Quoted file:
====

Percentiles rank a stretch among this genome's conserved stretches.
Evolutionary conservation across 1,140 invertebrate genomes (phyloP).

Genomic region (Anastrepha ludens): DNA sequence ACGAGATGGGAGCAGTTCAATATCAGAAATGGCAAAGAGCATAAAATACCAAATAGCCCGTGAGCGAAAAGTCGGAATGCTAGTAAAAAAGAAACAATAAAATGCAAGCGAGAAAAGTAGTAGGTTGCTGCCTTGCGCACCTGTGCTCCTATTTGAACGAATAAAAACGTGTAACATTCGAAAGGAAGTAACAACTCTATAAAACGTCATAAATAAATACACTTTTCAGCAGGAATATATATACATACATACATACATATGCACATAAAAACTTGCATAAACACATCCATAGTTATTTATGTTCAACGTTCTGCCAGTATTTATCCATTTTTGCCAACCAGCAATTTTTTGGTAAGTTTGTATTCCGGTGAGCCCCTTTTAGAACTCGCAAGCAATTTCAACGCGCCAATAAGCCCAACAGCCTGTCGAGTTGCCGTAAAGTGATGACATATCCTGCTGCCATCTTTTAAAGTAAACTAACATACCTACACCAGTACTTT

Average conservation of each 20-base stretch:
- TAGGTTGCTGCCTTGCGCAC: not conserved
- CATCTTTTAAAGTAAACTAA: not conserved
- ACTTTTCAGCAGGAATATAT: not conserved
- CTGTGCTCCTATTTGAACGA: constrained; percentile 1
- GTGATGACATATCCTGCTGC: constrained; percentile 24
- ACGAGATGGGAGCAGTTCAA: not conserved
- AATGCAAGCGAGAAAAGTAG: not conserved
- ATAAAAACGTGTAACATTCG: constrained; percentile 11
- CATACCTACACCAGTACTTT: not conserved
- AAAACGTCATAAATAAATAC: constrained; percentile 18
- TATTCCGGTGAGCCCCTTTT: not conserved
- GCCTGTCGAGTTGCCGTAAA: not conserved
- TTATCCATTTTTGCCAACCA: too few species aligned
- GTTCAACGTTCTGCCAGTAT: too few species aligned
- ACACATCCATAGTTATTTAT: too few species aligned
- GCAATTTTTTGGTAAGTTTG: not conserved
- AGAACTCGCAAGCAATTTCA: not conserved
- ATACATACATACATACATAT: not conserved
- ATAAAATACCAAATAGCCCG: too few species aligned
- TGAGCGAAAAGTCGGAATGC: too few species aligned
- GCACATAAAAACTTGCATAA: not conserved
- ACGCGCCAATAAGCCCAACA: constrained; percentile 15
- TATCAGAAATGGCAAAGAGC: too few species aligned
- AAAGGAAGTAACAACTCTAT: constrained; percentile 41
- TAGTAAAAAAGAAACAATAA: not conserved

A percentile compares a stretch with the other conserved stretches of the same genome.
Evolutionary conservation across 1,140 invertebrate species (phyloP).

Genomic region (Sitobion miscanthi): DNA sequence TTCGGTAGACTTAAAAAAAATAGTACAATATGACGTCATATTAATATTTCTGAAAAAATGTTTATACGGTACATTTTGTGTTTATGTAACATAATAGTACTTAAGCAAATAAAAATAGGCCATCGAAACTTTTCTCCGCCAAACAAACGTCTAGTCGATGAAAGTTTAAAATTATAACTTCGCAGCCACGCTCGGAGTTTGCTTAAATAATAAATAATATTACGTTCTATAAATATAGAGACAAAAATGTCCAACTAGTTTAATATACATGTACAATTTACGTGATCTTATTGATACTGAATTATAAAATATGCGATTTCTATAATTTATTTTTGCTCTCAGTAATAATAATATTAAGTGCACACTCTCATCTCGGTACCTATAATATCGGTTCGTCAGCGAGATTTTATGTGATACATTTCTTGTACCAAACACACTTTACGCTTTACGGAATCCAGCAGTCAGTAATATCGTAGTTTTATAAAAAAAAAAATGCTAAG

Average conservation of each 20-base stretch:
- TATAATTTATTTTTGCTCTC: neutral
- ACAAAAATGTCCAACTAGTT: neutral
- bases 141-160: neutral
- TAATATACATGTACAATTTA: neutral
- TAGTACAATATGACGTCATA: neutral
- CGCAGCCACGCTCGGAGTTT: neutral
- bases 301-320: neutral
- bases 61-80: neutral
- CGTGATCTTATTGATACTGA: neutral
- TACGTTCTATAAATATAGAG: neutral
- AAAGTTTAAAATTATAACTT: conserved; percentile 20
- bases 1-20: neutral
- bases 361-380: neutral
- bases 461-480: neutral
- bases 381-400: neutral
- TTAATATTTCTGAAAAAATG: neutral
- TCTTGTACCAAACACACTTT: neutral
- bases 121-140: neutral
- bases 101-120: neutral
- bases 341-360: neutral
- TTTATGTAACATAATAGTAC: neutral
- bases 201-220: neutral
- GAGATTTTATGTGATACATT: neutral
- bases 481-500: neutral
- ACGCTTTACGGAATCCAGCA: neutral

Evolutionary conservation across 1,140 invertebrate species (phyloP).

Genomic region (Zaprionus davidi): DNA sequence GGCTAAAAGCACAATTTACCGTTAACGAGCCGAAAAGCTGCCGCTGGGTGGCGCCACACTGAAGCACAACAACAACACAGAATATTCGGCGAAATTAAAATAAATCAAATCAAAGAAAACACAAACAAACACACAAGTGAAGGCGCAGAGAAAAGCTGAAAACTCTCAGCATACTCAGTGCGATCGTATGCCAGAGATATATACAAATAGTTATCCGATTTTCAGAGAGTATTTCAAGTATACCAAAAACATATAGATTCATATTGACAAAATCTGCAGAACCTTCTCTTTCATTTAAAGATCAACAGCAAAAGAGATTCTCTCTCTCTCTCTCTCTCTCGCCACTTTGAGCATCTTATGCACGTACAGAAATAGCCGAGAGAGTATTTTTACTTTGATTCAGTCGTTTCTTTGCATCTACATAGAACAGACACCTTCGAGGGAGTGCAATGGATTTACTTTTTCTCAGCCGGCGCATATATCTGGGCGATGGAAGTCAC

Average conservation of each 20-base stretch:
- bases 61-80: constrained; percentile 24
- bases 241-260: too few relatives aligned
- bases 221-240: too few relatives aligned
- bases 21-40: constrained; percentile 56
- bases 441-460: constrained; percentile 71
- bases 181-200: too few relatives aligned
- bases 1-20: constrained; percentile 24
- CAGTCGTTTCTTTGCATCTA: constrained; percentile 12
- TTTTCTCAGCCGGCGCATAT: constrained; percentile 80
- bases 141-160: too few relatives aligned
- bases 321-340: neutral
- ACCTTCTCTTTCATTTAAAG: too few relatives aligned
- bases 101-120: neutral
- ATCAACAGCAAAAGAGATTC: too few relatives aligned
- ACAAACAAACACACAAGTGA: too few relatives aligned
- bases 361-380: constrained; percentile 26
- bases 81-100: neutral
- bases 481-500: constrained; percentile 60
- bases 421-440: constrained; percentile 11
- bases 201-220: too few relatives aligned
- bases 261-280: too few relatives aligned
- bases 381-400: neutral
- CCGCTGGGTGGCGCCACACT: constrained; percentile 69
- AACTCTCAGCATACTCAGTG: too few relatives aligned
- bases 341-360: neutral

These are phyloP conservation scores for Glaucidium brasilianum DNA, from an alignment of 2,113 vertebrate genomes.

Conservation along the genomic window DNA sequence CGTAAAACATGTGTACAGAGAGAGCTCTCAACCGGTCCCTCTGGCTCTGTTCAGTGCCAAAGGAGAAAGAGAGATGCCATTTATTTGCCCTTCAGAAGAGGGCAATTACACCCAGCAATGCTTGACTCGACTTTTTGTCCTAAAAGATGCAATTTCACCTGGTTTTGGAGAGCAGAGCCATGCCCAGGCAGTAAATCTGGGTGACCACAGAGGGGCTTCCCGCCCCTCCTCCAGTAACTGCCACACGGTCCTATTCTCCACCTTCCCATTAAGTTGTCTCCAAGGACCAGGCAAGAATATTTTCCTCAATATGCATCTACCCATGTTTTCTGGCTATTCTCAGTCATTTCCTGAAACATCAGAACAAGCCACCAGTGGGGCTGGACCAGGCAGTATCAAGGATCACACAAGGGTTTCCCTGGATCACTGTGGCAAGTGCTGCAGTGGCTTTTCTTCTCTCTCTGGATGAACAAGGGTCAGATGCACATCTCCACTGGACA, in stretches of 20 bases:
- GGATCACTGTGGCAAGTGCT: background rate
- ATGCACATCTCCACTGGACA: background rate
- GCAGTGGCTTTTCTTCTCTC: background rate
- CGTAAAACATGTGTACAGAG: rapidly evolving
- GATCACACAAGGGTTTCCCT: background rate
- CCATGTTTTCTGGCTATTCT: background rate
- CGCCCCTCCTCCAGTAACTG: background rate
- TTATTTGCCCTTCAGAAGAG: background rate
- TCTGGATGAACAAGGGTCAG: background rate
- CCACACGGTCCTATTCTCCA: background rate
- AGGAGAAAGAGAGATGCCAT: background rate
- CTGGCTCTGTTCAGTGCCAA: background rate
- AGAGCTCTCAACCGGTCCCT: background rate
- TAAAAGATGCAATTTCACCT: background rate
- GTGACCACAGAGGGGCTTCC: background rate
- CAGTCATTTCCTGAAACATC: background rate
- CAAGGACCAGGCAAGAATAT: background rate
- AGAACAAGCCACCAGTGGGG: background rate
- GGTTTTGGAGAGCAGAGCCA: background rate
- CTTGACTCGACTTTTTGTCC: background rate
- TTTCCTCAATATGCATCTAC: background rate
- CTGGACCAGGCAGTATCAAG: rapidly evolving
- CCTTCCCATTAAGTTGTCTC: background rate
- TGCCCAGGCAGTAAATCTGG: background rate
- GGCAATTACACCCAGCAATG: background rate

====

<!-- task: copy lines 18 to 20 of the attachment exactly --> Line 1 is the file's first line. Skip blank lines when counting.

- GTTCAACGTTCTGCCAGTAT: too few species aligned
- ACACATCCATAGTTATTTAT: too few species aligned
- GCAATTTTTTGGTAAGTTTG: not conserved